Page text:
SeaLegs Wine Bar Is Most Popular at Brunch But Really Shines at Dinner

Good job, Alicia!
Good job, Alicia!
Brian Feinzimer

When SeaLegs Wine Bar opened in Huntington Beach four years ago, the menu was short and sweet. There were only a handful of dishes, including mac and cheese, braised-chicken tacos, and the obligatory cheese board. Though nothing cost more than $15, you couldn't really call any of it a meal. It was just as well: The food seemed to be there as ballast for the wine, of which there was plenty.

SeaLegs Wine Bar Is Most Popular at Brunch But Really Shines at Dinner
Brian Feinzimer

The entire back wall of the bar is a floor-to-ceiling, glass-encased shelf, the kind for which a ladder is necessary to access half of the more than 2,000 bottles in the restaurant's collection. But as the place quickly became a haven for social drinkers who'd rather swirl their alcohol in a goblet than pound it down from a mug or shot glass, the food menu by Alexander Dale also grew larger and more elaborate.

SeaLegs Wine Bar Is Most Popular at Brunch But Really Shines at Dinner
Brian Feinzimer

A wagyu beef, pork and veal meatball simmered in a San Marzano tomato marinara and draped in gooey burrata cheese joined the bruschetta and the "stinky" cheese-covered fries. The sausage sliders were upgraded to Angus beef patties with crumbles of bleu cheese and crisp-edged buns toasted in butter. And there was now a papaya-gastrique-smeared flatbread with prosciutto, bacon and figs. There were full-fledged entrées, too, including a flat-iron steak and a $30 filet mignon.

Then, at some point, SeaLegs started opening for brunch and found its true calling. If you thought the echo-y acoustics made it hard to hear the person across from you on a Friday night, just try having a conversation here on a Saturday morning, when large parties converge upon the place to celebrate baby and bridal showers with balloons and party favors. Brunch time has now become prime time for the restaurant.

Its popularity during this time may have less to do with the omelets, which taste more like frittatas, and more to do with the prospect of endless $15 mimosas. Most important of all is the side room that owner (and former Weekling) Alicia Whitney has decorated as though it's ready for a Martha Stewart Living cover photoshoot. She's appointed the spacious alcove with comfy couches, side chairs and pastel colors, making it catnip for females who might not care that the chilaquiles can sometimes come off a bit dry so long as the flutes of orange-juice-flavored champagne keep coming.

Rather than the mimosa, I'd argue that the better way to get weekend-morning drunk is the Instant Breakfast mason jar, which is as potent at 10 a.m. as a Long Island Iced Tea is at 10 p.m. After I sucked up the last few dregs of the iced mixture of vodka, Kahlua and house-made Irish cream, the boating-themed room started to sway as though I was actually on a boat.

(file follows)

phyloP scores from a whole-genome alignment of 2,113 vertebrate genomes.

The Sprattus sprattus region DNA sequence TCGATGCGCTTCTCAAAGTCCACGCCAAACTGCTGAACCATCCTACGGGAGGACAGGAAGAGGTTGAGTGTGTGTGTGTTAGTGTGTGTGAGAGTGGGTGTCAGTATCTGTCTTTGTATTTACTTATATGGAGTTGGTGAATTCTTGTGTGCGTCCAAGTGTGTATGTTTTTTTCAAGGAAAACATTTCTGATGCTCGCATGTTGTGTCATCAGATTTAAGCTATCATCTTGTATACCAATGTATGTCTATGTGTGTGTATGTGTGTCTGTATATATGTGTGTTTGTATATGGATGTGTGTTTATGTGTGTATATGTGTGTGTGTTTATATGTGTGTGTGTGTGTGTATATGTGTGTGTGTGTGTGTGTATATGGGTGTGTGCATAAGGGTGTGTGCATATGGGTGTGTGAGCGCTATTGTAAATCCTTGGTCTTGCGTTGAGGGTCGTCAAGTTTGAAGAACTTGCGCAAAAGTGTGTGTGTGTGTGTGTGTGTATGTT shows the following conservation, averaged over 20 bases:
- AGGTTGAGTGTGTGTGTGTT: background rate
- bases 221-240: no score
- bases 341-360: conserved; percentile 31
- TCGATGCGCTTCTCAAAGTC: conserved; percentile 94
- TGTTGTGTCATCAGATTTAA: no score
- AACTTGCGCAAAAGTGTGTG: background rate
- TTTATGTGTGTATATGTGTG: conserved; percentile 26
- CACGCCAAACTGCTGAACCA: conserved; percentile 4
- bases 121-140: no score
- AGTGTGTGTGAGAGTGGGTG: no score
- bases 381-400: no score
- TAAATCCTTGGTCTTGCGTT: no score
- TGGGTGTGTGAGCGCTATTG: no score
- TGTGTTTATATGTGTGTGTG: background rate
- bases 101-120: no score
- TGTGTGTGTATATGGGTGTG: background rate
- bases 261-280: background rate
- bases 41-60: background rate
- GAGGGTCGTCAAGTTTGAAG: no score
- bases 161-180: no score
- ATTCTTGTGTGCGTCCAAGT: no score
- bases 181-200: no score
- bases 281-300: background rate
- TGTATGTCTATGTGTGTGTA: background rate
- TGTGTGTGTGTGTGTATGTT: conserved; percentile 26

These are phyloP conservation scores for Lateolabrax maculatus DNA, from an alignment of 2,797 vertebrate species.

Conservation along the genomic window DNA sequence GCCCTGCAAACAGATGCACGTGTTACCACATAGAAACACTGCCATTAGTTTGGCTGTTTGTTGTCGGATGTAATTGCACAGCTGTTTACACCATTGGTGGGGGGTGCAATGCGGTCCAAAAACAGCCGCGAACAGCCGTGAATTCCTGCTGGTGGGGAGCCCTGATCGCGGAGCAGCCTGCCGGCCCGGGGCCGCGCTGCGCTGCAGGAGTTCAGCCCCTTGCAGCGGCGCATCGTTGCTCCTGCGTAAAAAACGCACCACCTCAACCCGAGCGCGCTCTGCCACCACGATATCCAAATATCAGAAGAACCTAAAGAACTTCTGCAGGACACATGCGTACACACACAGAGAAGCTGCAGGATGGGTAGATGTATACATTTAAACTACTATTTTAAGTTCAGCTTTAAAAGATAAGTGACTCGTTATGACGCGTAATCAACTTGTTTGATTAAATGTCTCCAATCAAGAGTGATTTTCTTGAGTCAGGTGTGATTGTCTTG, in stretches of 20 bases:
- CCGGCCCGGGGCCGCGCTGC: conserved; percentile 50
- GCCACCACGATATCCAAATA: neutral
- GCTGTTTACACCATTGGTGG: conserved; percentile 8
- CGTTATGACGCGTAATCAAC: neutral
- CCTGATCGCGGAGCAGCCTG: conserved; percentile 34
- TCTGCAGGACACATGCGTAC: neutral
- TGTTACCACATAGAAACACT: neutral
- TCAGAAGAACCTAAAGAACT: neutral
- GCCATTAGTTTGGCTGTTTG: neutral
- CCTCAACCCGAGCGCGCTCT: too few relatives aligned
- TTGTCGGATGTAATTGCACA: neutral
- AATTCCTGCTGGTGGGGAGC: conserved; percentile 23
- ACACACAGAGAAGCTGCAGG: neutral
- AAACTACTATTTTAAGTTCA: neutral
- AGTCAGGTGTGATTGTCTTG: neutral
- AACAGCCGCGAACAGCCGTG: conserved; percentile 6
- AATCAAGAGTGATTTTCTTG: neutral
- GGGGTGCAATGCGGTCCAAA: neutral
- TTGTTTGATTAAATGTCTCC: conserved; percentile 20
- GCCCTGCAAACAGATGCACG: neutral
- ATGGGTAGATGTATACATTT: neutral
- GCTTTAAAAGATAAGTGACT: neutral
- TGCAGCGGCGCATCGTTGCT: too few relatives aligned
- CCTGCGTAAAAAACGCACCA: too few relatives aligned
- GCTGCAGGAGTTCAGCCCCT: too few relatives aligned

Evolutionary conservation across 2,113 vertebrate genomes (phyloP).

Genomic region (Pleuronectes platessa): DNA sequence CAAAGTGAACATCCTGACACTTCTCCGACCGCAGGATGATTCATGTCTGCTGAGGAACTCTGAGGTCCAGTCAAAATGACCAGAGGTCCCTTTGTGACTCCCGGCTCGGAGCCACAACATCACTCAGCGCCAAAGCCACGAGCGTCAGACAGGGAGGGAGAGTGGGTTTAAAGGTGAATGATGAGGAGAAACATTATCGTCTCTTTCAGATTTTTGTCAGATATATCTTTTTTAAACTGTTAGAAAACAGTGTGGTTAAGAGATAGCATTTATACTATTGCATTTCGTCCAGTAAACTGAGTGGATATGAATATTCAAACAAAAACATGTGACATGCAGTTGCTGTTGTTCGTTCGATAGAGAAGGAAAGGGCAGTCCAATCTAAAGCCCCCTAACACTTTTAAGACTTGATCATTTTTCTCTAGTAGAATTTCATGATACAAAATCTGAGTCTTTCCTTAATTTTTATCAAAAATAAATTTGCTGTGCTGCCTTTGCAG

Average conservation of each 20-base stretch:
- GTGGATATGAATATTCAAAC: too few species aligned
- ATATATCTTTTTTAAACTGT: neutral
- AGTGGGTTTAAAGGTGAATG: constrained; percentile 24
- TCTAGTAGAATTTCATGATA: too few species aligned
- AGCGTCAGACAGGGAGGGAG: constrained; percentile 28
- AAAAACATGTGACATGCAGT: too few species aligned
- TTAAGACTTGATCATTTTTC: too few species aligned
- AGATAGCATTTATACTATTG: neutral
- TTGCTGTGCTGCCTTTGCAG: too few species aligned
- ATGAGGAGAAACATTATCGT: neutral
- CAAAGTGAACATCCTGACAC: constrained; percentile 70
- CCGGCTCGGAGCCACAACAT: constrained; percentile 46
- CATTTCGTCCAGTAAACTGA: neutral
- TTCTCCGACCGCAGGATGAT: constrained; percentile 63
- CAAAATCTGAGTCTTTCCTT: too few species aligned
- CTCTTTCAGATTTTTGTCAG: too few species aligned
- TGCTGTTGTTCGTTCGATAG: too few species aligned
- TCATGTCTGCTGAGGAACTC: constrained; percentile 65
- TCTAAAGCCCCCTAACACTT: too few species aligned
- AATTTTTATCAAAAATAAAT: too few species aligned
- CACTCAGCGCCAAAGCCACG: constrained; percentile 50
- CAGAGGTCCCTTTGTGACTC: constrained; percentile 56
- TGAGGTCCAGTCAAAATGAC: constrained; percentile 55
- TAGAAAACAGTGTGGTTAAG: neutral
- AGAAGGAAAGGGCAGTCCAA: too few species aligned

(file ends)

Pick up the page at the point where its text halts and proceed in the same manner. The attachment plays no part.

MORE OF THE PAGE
Dinner, though, is still my favorite time to go to SeaLegs. Most of the tapas-sized plates do, in fact, go well with wine. Some dishes, such as the castanet-sized clams coated in spicy red chorizo grease, require it. And if you're a wine novice, the waitresses, most of whom look as if they're just a few years older than legal drinking age, can quickly recommend a varietal appropriate for any dish. What's most refreshing is they'll do it without much fuss or any attempts at upselling.

SeaLegs Wine Bar Is Most Popular at Brunch But Really Shines at Dinner
Brian Feinzimer

I asked our server what would pair well with the Coca-Cola-braised pork shank served over a purée of parsnip and apple. She pointed to the True Myth, one of the cheaper cabs. And she was right: In my mouth, every swig of that wine seemed to dance with every forkful of the sweet-tasting meat. And if I'd requested a recommendation for the garlic shrimp that comes swimming in an inch of olive oil, I'm sure she would've guided me to a perfect wine that wouldn't have cost more than the dish itself.

If you've already figured out that a few glasses at dinner can get costly quick, the best time to come to SeaLegs is during happy hour, when a modest selection of basic dishes are offered for $5, but also the house wines. It was then that I discovered that Chardonnay and corn dog bites are a natural match—especially SeaLegs' version, which uses not a hot dog, but a thick, meaty sausage that's probably knackwurst. It is, however, best to enjoy this revelation at SeaLegs, since Wienerschnitzel hasn't yet realized the potential and doesn't take kindly to people bringing in bottles of Two-Buck Chuck.

SeaLegs Wine Bar Is Most Popular at Brunch But Really Shines at Dinner
Brian Feinzimer

SeaLegs Wine Bar, 21022 Beach Blvd., Huntington Beach, (714) 536-5700; www.sealegswinebar.com. Open Mon.-Fri., 4-11:30 p.m.; Sat., 10 a.m.-11:30 p.m.; Sun., 10 a.m.-9:30 p.m. Daily happy hour, 4-6 p.m.; brunch, Sat.-Sun., 10 a.m.-3 p.m. Dinner for two, $50-$75, food only. Full bar.

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SeaLegs Wine Bar

21022 Beach Blvd.
Huntington Beach, CA 92648

714-536-5700

sealegswinebar.com


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